[Met Performance] CID:322630
Die Meistersinger von Nürnberg {387} Metropolitan Opera House: 12/4/1995.

(Debut: Peter McClintock
Review)


Metropolitan Opera House
December 4, 1995


DIE MEISTERSINGER VON NÜRNBERG {387}
Wagner-Wagner

Hans Sachs..............Bernd Weikl
Eva.....................Karita Mattila
Walther von Stolzing....Ben Heppner
Magdalene...............Birgitta Svendén
David...................Lars Magnusson
Beckmesser..............Hermann Prey
Pogner..................Jan-Hendrik Rootering
Kothner.................John Del Carlo
Vogelgesang.............Jon Garrison
Nachtigall..............Christopher Schaldenbrand
Ortel...................Philip Cokorinos
Zorn....................Anthony Laciura
Moser...................John Horton Murray
Eisslinger..............Charles Anthony
Foltz...................Richard Vernon
Schwarz.................LeRoy Lehr
Night Watchman..........René Pape

Conductor...............James Levine

Production..............Otto Schenk
Stage Director..........Peter McClintock [Debut]
Set designer............Günther Schneider-Siemssen
Costume designer........Rolf Langenfass
Lighting designer.......Gil Wechsler
Choreographer...........Carmen De Lavallade

Die Meistersinger von Nürnberg received five performances this season.

Review of Shirley Fleming in the New York Post

'Meistersinger' a masterpiece

The Metropolitan Opera seems to have rounded up rounded up every lyrical male singer in the business for its revival of "Die Meistersinger von Nurnberg" on Monday.

And that was good news for Wagner's gentlest and most tuneful opera, with its cast ratio of 15 men to two women. It was by any standards a sterling array of low voices: There was not a gruff phrase, not a bark or a growl to be heard all night.

The principal newcomer to this wonderful production, which premiered two seasons ago, was baritone Bernd Weikl, singing the pivotal role of Hans Sachs for the first time here; he was in the formidable company of Ben Heppner as Walther, Jan-Hendrik Rootering as Pogner and Hermann Prey as Beckmesser.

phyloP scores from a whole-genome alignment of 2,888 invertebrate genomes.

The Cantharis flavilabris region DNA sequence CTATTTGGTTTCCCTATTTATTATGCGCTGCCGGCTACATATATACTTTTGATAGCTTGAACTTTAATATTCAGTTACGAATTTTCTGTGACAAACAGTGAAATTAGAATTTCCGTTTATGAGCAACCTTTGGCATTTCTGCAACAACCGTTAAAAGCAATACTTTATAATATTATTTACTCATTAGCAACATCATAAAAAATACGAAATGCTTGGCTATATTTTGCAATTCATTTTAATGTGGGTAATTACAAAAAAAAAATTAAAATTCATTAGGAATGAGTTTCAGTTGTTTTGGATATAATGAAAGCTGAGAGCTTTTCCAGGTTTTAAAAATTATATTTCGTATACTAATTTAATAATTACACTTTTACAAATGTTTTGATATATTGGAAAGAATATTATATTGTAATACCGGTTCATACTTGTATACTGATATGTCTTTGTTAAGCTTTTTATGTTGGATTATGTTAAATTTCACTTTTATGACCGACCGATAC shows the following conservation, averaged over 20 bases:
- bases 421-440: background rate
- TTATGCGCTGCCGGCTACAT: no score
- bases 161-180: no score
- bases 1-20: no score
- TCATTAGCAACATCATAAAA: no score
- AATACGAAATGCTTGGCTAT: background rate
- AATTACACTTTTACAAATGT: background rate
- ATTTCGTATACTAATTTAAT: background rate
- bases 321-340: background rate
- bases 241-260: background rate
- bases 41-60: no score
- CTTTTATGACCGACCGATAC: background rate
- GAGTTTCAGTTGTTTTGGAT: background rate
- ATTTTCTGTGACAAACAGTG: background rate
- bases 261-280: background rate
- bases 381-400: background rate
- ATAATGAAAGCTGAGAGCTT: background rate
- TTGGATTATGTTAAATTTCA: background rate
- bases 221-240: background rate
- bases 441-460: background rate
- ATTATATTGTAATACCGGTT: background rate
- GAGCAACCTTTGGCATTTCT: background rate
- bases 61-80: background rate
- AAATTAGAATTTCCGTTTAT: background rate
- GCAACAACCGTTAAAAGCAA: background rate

A lesser artist than Weikl might have been swamped, but not he: his kindly, philosophical cobbler was warmly and resonantly sung, and the personality that emerged was all that it should be - humane, wryly humorous, a bit resigned.

Heppner's Walther had all the equipment he needed to face the skeptical mastersingers, and he delivered the Prize Song with ringing tenderness (though he tired, forgivably, at the evening's end).

Rootering's resounding bass rolled out effortlessly and with a notable touch of sweetness; the scene with Eva as twilight falls in Act II included a particularly beautiful sustained high climax, soft and glowing. Prey's bumbling and petulant Beckmesser was a comic delight. Among the Meistersingers, John Del Carlo's Kothner made an especially strong impression.

In this masculine landscape Karita Mattila's Eva shone like a star; her house-filling soprano never loses focus, and the passion of her outpouring love for Walther generated real heat. Birgitta Svenden was her slightly hooty attendant.

James Levine's pacing of the opera was full of vitality, and the Gunther Schneider-Siemssen sets put you right in the middle of medieval Nurnberg. A terrific place to be.



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